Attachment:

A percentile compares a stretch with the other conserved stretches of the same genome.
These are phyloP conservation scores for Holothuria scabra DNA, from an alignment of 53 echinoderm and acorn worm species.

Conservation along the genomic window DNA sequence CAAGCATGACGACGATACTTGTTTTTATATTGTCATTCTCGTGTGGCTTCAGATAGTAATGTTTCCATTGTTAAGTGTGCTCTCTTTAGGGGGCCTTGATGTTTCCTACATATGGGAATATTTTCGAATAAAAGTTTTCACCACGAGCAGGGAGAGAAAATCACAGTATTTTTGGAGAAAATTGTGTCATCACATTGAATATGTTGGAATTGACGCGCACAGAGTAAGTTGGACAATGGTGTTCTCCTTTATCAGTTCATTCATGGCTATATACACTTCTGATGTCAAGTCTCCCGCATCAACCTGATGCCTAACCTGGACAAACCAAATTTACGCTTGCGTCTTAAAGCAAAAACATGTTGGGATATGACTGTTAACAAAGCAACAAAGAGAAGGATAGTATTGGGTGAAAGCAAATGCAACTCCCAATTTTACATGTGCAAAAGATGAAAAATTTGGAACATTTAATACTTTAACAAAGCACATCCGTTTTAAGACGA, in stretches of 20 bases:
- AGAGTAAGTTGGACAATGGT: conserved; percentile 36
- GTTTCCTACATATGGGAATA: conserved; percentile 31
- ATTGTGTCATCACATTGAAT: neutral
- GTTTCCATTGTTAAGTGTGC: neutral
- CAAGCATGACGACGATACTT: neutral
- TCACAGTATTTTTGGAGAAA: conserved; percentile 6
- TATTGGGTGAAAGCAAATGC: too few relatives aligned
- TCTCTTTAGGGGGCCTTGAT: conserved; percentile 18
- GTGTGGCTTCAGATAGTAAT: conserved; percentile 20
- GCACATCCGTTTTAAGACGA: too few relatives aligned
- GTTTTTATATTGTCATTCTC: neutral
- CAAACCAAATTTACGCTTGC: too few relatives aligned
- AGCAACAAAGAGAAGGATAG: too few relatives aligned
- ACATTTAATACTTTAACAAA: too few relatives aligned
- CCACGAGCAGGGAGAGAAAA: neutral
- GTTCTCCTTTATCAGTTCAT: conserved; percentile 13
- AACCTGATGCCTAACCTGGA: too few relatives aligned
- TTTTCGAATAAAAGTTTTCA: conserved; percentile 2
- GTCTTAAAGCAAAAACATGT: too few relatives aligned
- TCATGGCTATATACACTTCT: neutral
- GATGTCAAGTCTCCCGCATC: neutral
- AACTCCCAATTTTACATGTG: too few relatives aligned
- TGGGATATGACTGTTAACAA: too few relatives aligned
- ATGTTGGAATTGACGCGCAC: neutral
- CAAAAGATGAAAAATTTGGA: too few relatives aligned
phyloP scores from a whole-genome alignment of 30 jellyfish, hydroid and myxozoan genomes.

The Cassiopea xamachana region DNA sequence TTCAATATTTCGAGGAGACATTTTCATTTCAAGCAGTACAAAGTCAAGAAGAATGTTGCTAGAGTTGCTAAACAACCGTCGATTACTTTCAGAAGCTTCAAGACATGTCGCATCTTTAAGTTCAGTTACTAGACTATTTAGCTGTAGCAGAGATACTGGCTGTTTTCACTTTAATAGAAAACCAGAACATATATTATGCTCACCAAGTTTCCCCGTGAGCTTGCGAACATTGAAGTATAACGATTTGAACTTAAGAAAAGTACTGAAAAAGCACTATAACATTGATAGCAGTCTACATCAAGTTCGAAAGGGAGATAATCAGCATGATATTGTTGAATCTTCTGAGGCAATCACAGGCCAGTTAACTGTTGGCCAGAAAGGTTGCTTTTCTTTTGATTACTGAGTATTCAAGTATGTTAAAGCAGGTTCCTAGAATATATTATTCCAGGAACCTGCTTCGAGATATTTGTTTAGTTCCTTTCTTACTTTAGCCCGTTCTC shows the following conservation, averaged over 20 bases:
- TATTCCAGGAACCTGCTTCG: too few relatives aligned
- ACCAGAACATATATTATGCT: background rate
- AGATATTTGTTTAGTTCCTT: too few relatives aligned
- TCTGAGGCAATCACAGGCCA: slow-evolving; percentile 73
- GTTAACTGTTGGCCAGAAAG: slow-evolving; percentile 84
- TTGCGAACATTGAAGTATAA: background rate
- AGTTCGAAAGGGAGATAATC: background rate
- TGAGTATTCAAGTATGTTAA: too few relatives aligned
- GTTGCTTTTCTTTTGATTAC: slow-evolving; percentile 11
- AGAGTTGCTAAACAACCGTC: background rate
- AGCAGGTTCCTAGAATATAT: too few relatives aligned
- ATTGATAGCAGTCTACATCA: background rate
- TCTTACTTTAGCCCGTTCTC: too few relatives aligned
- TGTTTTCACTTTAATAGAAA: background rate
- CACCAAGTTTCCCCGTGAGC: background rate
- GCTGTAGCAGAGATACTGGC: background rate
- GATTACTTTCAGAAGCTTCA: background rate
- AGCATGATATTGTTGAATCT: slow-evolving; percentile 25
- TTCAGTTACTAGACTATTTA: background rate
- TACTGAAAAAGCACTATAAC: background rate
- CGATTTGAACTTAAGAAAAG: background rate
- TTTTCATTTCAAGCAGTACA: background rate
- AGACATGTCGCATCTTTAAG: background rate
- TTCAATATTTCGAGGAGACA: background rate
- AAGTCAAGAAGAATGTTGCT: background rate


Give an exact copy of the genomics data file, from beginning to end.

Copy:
A percentile compares a stretch with the other conserved stretches of the same genome.
These are phyloP conservation scores for Holothuria scabra DNA, from an alignment of 53 echinoderm and acorn worm species.

Conservation along the genomic window DNA sequence CAAGCATGACGACGATACTTGTTTTTATATTGTCATTCTCGTGTGGCTTCAGATAGTAATGTTTCCATTGTTAAGTGTGCTCTCTTTAGGGGGCCTTGATGTTTCCTACATATGGGAATATTTTCGAATAAAAGTTTTCACCACGAGCAGGGAGAGAAAATCACAGTATTTTTGGAGAAAATTGTGTCATCACATTGAATATGTTGGAATTGACGCGCACAGAGTAAGTTGGACAATGGTGTTCTCCTTTATCAGTTCATTCATGGCTATATACACTTCTGATGTCAAGTCTCCCGCATCAACCTGATGCCTAACCTGGACAAACCAAATTTACGCTTGCGTCTTAAAGCAAAAACATGTTGGGATATGACTGTTAACAAAGCAACAAAGAGAAGGATAGTATTGGGTGAAAGCAAATGCAACTCCCAATTTTACATGTGCAAAAGATGAAAAATTTGGAACATTTAATACTTTAACAAAGCACATCCGTTTTAAGACGA, in stretches of 20 bases:
- AGAGTAAGTTGGACAATGGT: conserved; percentile 36
- GTTTCCTACATATGGGAATA: conserved; percentile 31
- ATTGTGTCATCACATTGAAT: neutral
- GTTTCCATTGTTAAGTGTGC: neutral
- CAAGCATGACGACGATACTT: neutral
- TCACAGTATTTTTGGAGAAA: conserved; percentile 6
- TATTGGGTGAAAGCAAATGC: too few relatives aligned
- TCTCTTTAGGGGGCCTTGAT: conserved; percentile 18
- GTGTGGCTTCAGATAGTAAT: conserved; percentile 20
- GCACATCCGTTTTAAGACGA: too few relatives aligned
- GTTTTTATATTGTCATTCTC: neutral
- CAAACCAAATTTACGCTTGC: too few relatives aligned
- AGCAACAAAGAGAAGGATAG: too few relatives aligned
- ACATTTAATACTTTAACAAA: too few relatives aligned
- CCACGAGCAGGGAGAGAAAA: neutral
- GTTCTCCTTTATCAGTTCAT: conserved; percentile 13
- AACCTGATGCCTAACCTGGA: too few relatives aligned
- TTTTCGAATAAAAGTTTTCA: conserved; percentile 2
- GTCTTAAAGCAAAAACATGT: too few relatives aligned
- TCATGGCTATATACACTTCT: neutral
- GATGTCAAGTCTCCCGCATC: neutral
- AACTCCCAATTTTACATGTG: too few relatives aligned
- TGGGATATGACTGTTAACAA: too few relatives aligned
- ATGTTGGAATTGACGCGCAC: neutral
- CAAAAGATGAAAAATTTGGA: too few relatives aligned
phyloP scores from a whole-genome alignment of 30 jellyfish, hydroid and myxozoan genomes.

The Cassiopea xamachana region DNA sequence TTCAATATTTCGAGGAGACATTTTCATTTCAAGCAGTACAAAGTCAAGAAGAATGTTGCTAGAGTTGCTAAACAACCGTCGATTACTTTCAGAAGCTTCAAGACATGTCGCATCTTTAAGTTCAGTTACTAGACTATTTAGCTGTAGCAGAGATACTGGCTGTTTTCACTTTAATAGAAAACCAGAACATATATTATGCTCACCAAGTTTCCCCGTGAGCTTGCGAACATTGAAGTATAACGATTTGAACTTAAGAAAAGTACTGAAAAAGCACTATAACATTGATAGCAGTCTACATCAAGTTCGAAAGGGAGATAATCAGCATGATATTGTTGAATCTTCTGAGGCAATCACAGGCCAGTTAACTGTTGGCCAGAAAGGTTGCTTTTCTTTTGATTACTGAGTATTCAAGTATGTTAAAGCAGGTTCCTAGAATATATTATTCCAGGAACCTGCTTCGAGATATTTGTTTAGTTCCTTTCTTACTTTAGCCCGTTCTC shows the following conservation, averaged over 20 bases:
- TATTCCAGGAACCTGCTTCG: too few relatives aligned
- ACCAGAACATATATTATGCT: background rate
- AGATATTTGTTTAGTTCCTT: too few relatives aligned
- TCTGAGGCAATCACAGGCCA: slow-evolving; percentile 73
- GTTAACTGTTGGCCAGAAAG: slow-evolving; percentile 84
- TTGCGAACATTGAAGTATAA: background rate
- AGTTCGAAAGGGAGATAATC: background rate
- TGAGTATTCAAGTATGTTAA: too few relatives aligned
- GTTGCTTTTCTTTTGATTAC: slow-evolving; percentile 11
- AGAGTTGCTAAACAACCGTC: background rate
- AGCAGGTTCCTAGAATATAT: too few relatives aligned
- ATTGATAGCAGTCTACATCA: background rate
- TCTTACTTTAGCCCGTTCTC: too few relatives aligned
- TGTTTTCACTTTAATAGAAA: background rate
- CACCAAGTTTCCCCGTGAGC: background rate
- GCTGTAGCAGAGATACTGGC: background rate
- GATTACTTTCAGAAGCTTCA: background rate
- AGCATGATATTGTTGAATCT: slow-evolving; percentile 25
- TTCAGTTACTAGACTATTTA: background rate
- TACTGAAAAAGCACTATAAC: background rate
- CGATTTGAACTTAAGAAAAG: background rate
- TTTTCATTTCAAGCAGTACA: background rate
- AGACATGTCGCATCTTTAAG: background rate
- TTCAATATTTCGAGGAGACA: background rate
- AAGTCAAGAAGAATGTTGCT: background rate